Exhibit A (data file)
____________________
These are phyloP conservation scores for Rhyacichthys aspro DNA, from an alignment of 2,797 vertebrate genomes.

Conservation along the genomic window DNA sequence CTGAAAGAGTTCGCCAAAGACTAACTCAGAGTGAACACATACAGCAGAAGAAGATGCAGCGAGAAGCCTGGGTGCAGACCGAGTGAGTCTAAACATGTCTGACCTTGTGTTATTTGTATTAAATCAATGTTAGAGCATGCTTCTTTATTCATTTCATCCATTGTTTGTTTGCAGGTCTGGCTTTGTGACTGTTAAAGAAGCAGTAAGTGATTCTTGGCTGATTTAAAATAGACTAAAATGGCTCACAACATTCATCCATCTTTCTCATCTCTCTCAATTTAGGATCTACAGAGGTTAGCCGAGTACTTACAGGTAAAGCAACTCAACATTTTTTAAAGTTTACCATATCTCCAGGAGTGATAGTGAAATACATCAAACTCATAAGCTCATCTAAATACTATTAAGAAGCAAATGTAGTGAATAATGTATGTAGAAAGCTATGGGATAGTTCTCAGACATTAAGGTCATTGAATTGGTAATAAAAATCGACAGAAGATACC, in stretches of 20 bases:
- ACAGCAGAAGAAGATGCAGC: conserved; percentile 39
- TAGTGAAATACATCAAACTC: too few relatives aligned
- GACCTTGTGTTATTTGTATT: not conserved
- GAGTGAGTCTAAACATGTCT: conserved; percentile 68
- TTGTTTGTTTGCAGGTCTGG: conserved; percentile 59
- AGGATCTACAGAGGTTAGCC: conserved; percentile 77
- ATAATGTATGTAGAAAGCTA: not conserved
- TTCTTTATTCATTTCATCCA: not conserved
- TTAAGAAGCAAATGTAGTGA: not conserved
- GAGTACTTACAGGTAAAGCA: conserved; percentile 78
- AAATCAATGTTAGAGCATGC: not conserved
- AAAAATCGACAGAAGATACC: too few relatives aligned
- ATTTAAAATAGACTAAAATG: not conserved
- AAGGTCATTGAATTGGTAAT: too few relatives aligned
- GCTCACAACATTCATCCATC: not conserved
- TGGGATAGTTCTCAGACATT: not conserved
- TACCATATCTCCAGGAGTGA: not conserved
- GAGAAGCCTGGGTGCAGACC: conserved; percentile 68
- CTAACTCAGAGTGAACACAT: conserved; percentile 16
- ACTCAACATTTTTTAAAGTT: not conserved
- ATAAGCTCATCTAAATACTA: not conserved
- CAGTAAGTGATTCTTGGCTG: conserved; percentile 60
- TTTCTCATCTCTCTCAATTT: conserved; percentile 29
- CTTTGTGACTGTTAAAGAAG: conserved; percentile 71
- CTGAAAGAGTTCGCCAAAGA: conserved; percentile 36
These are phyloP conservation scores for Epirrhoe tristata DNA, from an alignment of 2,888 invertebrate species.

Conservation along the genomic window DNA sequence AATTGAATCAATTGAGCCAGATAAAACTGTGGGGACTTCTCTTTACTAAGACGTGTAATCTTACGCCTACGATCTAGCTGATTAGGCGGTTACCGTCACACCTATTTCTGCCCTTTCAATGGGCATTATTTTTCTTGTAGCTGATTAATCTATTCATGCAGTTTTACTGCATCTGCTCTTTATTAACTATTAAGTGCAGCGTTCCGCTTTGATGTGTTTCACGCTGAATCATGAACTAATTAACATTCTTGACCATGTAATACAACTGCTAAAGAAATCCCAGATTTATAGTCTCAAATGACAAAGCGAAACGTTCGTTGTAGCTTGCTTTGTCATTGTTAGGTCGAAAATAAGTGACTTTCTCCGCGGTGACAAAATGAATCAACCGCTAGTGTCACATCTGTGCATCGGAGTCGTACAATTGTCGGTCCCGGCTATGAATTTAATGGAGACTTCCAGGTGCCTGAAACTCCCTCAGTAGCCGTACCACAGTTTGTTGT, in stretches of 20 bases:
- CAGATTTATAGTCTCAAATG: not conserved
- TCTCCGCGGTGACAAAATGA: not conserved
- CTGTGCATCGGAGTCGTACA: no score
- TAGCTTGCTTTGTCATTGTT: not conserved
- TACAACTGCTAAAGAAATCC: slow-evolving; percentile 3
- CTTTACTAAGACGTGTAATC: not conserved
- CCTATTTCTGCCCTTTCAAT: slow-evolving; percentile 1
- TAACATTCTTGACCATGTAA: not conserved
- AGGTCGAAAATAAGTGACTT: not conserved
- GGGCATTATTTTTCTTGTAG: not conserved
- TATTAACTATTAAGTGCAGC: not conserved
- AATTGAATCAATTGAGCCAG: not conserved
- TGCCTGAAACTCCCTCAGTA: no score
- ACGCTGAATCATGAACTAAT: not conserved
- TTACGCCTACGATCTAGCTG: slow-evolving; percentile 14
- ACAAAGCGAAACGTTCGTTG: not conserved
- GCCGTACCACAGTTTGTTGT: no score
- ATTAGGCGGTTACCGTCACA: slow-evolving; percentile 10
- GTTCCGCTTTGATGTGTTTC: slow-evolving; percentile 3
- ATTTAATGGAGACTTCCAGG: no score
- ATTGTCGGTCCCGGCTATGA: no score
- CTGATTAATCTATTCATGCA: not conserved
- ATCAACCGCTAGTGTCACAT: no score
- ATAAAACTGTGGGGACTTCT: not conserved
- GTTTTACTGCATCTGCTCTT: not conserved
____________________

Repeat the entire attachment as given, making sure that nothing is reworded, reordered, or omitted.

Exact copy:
These are phyloP conservation scores for Rhyacichthys aspro DNA, from an alignment of 2,797 vertebrate genomes.

Conservation along the genomic window DNA sequence CTGAAAGAGTTCGCCAAAGACTAACTCAGAGTGAACACATACAGCAGAAGAAGATGCAGCGAGAAGCCTGGGTGCAGACCGAGTGAGTCTAAACATGTCTGACCTTGTGTTATTTGTATTAAATCAATGTTAGAGCATGCTTCTTTATTCATTTCATCCATTGTTTGTTTGCAGGTCTGGCTTTGTGACTGTTAAAGAAGCAGTAAGTGATTCTTGGCTGATTTAAAATAGACTAAAATGGCTCACAACATTCATCCATCTTTCTCATCTCTCTCAATTTAGGATCTACAGAGGTTAGCCGAGTACTTACAGGTAAAGCAACTCAACATTTTTTAAAGTTTACCATATCTCCAGGAGTGATAGTGAAATACATCAAACTCATAAGCTCATCTAAATACTATTAAGAAGCAAATGTAGTGAATAATGTATGTAGAAAGCTATGGGATAGTTCTCAGACATTAAGGTCATTGAATTGGTAATAAAAATCGACAGAAGATACC, in stretches of 20 bases:
- ACAGCAGAAGAAGATGCAGC: conserved; percentile 39
- TAGTGAAATACATCAAACTC: too few relatives aligned
- GACCTTGTGTTATTTGTATT: not conserved
- GAGTGAGTCTAAACATGTCT: conserved; percentile 68
- TTGTTTGTTTGCAGGTCTGG: conserved; percentile 59
- AGGATCTACAGAGGTTAGCC: conserved; percentile 77
- ATAATGTATGTAGAAAGCTA: not conserved
- TTCTTTATTCATTTCATCCA: not conserved
- TTAAGAAGCAAATGTAGTGA: not conserved
- GAGTACTTACAGGTAAAGCA: conserved; percentile 78
- AAATCAATGTTAGAGCATGC: not conserved
- AAAAATCGACAGAAGATACC: too few relatives aligned
- ATTTAAAATAGACTAAAATG: not conserved
- AAGGTCATTGAATTGGTAAT: too few relatives aligned
- GCTCACAACATTCATCCATC: not conserved
- TGGGATAGTTCTCAGACATT: not conserved
- TACCATATCTCCAGGAGTGA: not conserved
- GAGAAGCCTGGGTGCAGACC: conserved; percentile 68
- CTAACTCAGAGTGAACACAT: conserved; percentile 16
- ACTCAACATTTTTTAAAGTT: not conserved
- ATAAGCTCATCTAAATACTA: not conserved
- CAGTAAGTGATTCTTGGCTG: conserved; percentile 60
- TTTCTCATCTCTCTCAATTT: conserved; percentile 29
- CTTTGTGACTGTTAAAGAAG: conserved; percentile 71
- CTGAAAGAGTTCGCCAAAGA: conserved; percentile 36
These are phyloP conservation scores for Epirrhoe tristata DNA, from an alignment of 2,888 invertebrate species.

Conservation along the genomic window DNA sequence AATTGAATCAATTGAGCCAGATAAAACTGTGGGGACTTCTCTTTACTAAGACGTGTAATCTTACGCCTACGATCTAGCTGATTAGGCGGTTACCGTCACACCTATTTCTGCCCTTTCAATGGGCATTATTTTTCTTGTAGCTGATTAATCTATTCATGCAGTTTTACTGCATCTGCTCTTTATTAACTATTAAGTGCAGCGTTCCGCTTTGATGTGTTTCACGCTGAATCATGAACTAATTAACATTCTTGACCATGTAATACAACTGCTAAAGAAATCCCAGATTTATAGTCTCAAATGACAAAGCGAAACGTTCGTTGTAGCTTGCTTTGTCATTGTTAGGTCGAAAATAAGTGACTTTCTCCGCGGTGACAAAATGAATCAACCGCTAGTGTCACATCTGTGCATCGGAGTCGTACAATTGTCGGTCCCGGCTATGAATTTAATGGAGACTTCCAGGTGCCTGAAACTCCCTCAGTAGCCGTACCACAGTTTGTTGT, in stretches of 20 bases:
- CAGATTTATAGTCTCAAATG: not conserved
- TCTCCGCGGTGACAAAATGA: not conserved
- CTGTGCATCGGAGTCGTACA: no score
- TAGCTTGCTTTGTCATTGTT: not conserved
- TACAACTGCTAAAGAAATCC: slow-evolving; percentile 3
- CTTTACTAAGACGTGTAATC: not conserved
- CCTATTTCTGCCCTTTCAAT: slow-evolving; percentile 1
- TAACATTCTTGACCATGTAA: not conserved
- AGGTCGAAAATAAGTGACTT: not conserved
- GGGCATTATTTTTCTTGTAG: not conserved
- TATTAACTATTAAGTGCAGC: not conserved
- AATTGAATCAATTGAGCCAG: not conserved
- TGCCTGAAACTCCCTCAGTA: no score
- ACGCTGAATCATGAACTAAT: not conserved
- TTACGCCTACGATCTAGCTG: slow-evolving; percentile 14
- ACAAAGCGAAACGTTCGTTG: not conserved
- GCCGTACCACAGTTTGTTGT: no score
- ATTAGGCGGTTACCGTCACA: slow-evolving; percentile 10
- GTTCCGCTTTGATGTGTTTC: slow-evolving; percentile 3
- ATTTAATGGAGACTTCCAGG: no score
- ATTGTCGGTCCCGGCTATGA: no score
- CTGATTAATCTATTCATGCA: not conserved
- ATCAACCGCTAGTGTCACAT: no score
- ATAAAACTGTGGGGACTTCT: not conserved
- GTTTTACTGCATCTGCTCTT: not conserved